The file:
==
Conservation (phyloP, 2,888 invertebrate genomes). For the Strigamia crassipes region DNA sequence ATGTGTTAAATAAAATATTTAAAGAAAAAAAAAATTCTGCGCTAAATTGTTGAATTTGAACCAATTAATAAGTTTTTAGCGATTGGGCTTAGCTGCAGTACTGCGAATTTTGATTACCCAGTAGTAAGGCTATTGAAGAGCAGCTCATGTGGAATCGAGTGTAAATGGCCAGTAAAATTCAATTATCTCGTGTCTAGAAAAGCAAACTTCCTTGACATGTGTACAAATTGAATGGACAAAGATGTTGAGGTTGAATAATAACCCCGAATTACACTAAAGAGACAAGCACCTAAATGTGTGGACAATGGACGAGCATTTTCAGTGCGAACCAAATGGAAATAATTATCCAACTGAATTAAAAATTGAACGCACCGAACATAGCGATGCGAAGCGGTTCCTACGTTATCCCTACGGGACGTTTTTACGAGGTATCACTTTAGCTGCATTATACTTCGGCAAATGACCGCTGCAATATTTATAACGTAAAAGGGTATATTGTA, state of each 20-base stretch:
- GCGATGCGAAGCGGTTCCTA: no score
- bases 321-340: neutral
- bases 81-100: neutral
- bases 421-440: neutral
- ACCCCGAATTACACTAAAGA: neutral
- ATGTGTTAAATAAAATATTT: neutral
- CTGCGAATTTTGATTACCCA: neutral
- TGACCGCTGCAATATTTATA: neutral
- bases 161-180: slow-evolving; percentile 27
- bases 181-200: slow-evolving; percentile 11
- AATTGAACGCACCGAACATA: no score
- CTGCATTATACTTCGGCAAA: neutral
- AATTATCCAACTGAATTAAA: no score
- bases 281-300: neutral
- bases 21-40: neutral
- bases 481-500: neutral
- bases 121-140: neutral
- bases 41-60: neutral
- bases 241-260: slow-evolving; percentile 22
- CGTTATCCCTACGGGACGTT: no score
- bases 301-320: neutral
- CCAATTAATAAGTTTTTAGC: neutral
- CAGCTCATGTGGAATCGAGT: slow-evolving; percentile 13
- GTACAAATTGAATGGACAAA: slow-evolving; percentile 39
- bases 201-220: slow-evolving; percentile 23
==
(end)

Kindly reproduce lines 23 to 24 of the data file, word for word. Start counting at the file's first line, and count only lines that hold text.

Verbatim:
- CCAATTAATAAGTTTTTAGC: neutral
- CAGCTCATGTGGAATCGAGT: slow-evolving; percentile 13